Norvesta Avenue was platted by Joseph S. Hopping, a founder of the Fourth National Bank, partner in Evans and Hopping Farm Loans, and community leader. Hopping built his house at 1532 South Norvesta Avenue in 1922. He named the road in front of his home for his three children, Norris, Velma, and Esta. In 1927 this area was annexed to the city of Tulsa and the street was renamed to coincide with North Gillette Avenue. In 1923, the house at 1528 South Gillette Avenue was constructed by Hopping's daughter Velma Hopping Filley and her husband, E.R. Filley; and in 1929, the house at 1518 South Gillette Avenue was built by his son, Norris J. Hopping. The bricks for these three homes were made by the Mid-Continent Brick and Tile Company, owned by Albert H. Maile, original owner of 1540 S. Gillette Avenue.
The Tulsa World Model Home of 1923, located at 1546 South Yorktown Place, was sponsored by the newspaper and was furnished by Tulsa World advertisers with the latest in appliances, furniture and accessories. Fifty thousand Tulsans visited it during the few weeks it was open to the public, and an entire section of the newspaper was devoted to it on opening day.
John B. McGay, who still  resides at 1551 South Yorktown Place, came to Tulsa in 1928. In 1932, he and a partner formed the Macnick Company which manufactured the world's first parking meters in 1934. His other inventions included a gas calculator and various gauges. In 1942 McGay invented the tubeless tire. He donated his invention to the tire industry.
Attorney Thaddeus D. Evans built his home at 1514 S. Gillette Avenue in 1929. Evans and J.S. Hopping founded Evans and Hopping Farm Loans. Evans was elected mayor of Tulsa in 1920 and served until 1922. During his administration, Tulsa experienced its greatest disaster, the race riot of 1921. One of Tulsa's greatest booms also began during his administration, the promise of an abundant supply of pure drinking water. Working on his theory that pure water from Spavinaw Lake, if properly channeled, would flow by gravity to Tulsa. Evans retained George W. Geothals, chief engineer of the construction of the Panama Canal. Evans created Tulsa's first Water Commission.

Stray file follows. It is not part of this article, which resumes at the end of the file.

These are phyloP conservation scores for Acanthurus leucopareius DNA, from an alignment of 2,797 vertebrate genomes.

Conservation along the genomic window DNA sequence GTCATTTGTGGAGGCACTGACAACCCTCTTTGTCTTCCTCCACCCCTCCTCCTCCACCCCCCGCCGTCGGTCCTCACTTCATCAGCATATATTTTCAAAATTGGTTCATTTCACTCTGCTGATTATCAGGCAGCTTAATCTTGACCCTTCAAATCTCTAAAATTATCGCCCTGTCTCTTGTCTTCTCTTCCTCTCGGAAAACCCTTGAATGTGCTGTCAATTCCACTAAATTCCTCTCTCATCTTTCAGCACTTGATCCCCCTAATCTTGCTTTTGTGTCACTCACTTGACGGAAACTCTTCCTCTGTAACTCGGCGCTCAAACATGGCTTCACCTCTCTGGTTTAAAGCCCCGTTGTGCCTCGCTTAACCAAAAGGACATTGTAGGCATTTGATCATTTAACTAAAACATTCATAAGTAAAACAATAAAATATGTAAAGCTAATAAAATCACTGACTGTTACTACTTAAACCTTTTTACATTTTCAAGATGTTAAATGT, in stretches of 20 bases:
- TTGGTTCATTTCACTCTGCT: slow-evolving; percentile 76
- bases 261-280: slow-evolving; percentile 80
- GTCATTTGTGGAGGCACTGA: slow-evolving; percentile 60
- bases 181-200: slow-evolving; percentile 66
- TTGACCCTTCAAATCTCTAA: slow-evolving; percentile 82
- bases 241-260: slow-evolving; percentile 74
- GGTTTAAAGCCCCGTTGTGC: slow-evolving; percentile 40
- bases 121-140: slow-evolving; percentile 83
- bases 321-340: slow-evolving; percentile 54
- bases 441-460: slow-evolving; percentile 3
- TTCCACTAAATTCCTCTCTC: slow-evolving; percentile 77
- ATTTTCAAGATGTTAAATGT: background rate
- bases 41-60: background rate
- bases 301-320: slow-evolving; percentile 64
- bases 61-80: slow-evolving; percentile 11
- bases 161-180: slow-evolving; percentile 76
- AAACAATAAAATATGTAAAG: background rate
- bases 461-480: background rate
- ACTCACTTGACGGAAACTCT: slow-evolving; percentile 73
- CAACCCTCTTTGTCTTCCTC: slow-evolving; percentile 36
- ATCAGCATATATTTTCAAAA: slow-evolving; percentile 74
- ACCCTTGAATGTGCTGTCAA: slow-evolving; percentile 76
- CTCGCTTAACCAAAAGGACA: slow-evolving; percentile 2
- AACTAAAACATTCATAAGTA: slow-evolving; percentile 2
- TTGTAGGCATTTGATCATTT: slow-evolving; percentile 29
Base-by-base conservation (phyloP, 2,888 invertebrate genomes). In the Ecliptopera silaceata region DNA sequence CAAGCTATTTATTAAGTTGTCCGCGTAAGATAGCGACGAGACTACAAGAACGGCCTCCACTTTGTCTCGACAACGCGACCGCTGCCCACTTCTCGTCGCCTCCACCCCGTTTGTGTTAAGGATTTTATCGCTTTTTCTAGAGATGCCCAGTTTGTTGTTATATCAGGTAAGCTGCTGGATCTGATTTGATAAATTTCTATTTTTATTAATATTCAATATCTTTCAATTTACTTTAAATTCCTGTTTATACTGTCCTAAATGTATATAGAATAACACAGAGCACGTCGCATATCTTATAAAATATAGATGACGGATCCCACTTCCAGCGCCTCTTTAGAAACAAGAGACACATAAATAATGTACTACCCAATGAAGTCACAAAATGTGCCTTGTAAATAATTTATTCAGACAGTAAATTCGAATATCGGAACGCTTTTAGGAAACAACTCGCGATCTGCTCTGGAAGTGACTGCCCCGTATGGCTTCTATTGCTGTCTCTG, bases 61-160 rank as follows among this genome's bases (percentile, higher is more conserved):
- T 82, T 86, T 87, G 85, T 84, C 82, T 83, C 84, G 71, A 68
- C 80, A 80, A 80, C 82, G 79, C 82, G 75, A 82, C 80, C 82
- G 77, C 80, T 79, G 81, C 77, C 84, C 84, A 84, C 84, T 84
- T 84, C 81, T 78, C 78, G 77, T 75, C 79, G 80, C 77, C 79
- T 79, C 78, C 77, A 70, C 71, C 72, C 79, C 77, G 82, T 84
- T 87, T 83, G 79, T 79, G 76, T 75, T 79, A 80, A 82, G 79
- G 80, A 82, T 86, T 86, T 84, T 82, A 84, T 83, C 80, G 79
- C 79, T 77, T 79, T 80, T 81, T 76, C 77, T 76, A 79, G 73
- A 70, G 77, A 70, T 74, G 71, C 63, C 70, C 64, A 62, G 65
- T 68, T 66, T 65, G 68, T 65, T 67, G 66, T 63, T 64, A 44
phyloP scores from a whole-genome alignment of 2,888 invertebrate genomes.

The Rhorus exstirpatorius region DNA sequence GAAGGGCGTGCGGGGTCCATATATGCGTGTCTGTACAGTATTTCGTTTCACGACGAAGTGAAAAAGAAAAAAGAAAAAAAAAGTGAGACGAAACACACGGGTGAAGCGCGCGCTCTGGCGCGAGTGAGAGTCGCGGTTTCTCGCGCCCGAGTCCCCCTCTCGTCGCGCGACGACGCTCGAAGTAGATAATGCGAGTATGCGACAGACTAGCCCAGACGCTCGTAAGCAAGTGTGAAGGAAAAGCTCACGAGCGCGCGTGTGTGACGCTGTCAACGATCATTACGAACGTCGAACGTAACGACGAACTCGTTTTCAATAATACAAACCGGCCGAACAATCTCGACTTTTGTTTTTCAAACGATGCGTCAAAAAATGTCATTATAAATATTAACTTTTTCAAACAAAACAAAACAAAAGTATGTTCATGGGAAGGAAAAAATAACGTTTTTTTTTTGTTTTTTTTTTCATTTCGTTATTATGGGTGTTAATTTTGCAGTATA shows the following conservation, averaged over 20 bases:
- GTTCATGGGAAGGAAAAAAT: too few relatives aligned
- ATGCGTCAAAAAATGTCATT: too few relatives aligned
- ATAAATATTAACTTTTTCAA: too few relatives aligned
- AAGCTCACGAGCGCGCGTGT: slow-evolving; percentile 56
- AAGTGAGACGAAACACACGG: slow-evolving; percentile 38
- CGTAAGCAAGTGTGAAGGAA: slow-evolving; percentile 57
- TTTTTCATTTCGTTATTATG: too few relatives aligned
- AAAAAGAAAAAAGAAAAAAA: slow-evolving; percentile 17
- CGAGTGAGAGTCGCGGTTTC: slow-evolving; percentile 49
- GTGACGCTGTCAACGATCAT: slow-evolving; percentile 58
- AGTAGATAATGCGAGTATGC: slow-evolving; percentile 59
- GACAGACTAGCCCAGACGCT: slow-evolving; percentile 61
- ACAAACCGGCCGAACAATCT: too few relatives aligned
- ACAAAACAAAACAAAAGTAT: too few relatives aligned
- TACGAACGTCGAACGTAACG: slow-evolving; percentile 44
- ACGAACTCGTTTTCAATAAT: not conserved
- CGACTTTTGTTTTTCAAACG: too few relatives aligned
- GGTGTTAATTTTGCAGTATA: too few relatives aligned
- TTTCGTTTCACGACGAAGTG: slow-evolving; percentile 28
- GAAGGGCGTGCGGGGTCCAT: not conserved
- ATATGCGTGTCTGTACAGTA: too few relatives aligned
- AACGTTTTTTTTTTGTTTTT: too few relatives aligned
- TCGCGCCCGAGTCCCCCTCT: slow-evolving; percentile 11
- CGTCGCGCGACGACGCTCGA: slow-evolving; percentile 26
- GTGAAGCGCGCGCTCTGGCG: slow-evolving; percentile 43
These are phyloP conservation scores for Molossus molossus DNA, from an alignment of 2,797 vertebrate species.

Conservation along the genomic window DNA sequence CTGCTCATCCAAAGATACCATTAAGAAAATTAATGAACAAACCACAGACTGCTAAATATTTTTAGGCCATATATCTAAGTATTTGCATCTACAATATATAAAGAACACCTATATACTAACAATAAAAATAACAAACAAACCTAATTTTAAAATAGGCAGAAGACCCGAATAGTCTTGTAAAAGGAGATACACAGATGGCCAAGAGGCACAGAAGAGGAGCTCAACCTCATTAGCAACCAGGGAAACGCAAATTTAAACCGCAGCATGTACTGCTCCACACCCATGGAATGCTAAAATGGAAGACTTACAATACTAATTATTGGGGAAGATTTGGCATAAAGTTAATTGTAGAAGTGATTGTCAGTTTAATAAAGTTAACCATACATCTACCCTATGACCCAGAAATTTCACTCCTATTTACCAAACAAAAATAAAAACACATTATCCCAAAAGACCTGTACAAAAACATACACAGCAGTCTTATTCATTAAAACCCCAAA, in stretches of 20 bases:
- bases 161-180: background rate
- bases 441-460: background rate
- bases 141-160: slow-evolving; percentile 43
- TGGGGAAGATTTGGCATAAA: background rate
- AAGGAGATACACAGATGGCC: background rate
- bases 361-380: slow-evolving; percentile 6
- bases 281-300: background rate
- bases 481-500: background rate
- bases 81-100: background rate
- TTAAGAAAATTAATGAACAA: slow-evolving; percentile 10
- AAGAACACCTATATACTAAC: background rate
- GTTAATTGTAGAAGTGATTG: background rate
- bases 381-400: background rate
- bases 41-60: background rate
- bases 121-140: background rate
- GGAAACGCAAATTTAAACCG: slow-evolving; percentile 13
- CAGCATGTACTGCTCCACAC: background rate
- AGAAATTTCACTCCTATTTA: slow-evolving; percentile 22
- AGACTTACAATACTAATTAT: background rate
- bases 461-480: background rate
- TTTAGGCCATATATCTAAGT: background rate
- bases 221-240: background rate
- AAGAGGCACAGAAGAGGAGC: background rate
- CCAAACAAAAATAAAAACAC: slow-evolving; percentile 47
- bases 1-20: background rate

The Gillette Historic District enjoys a cohesive spirit promoted through the Gillette Historic District Association. The Gillette Historic District Association. The Gillette Historic District Association is unique to Tulsa in that it was formed (April, 1979) specifically to coordinate preservation activities within its neighborhood and provided research assistance in the preparation of the nomination of the district to the National Register of Historic Places.
The Tulsa Historic Preservation Office surveyed the area in 1978. A review committee of national, state, and local preservation experts determined in June, 1978 that the Gillette District met the Department of Interior criteria for Historic Preservation District designation. The Gillette Historic District was named to the Oklahoma Landmarks Inventory on January 18, 1979.
Douglas, G. B., History of Tulsa. Oklahoma. Vol. III, 1922.
"Gillette Historic District News," July 1, 1979.
Oral History Interview, Miriam E. Morrison. Tulsa County Historical Society, June 12, 1979.
Oral History Interview, Velma Hopping Filley. Tulsa County Historical Society, June 14, 1979.
Oral History Interview, John B. McGay. Gillette Historic District Association, July 7, 1979.
Oral History Interview, Lois Dow Bonnell. Gillette Historic District Association, July 1, 1979.
Presenting Greater Tulsa, October 1923.
The Tulsa Spirit, March 1925.
Tulsa Daily World, Sunday, October 28, 1923.
The Junior League, Carol Newton Johnson, Tulsa Art Deco, 1980.
The Tulsa Society Register, 1937.
The Tulsa Historic Preservation Plan Report, 1980.
† Sharry White, Gillette Historic District Association and Andrew A. Kinslow, American Institute of Architects, Gillette Historic District, Tulsa, Oklahoma, nomination document, 1982, National Park Service, National Register of Historic Places, Washington, D.C.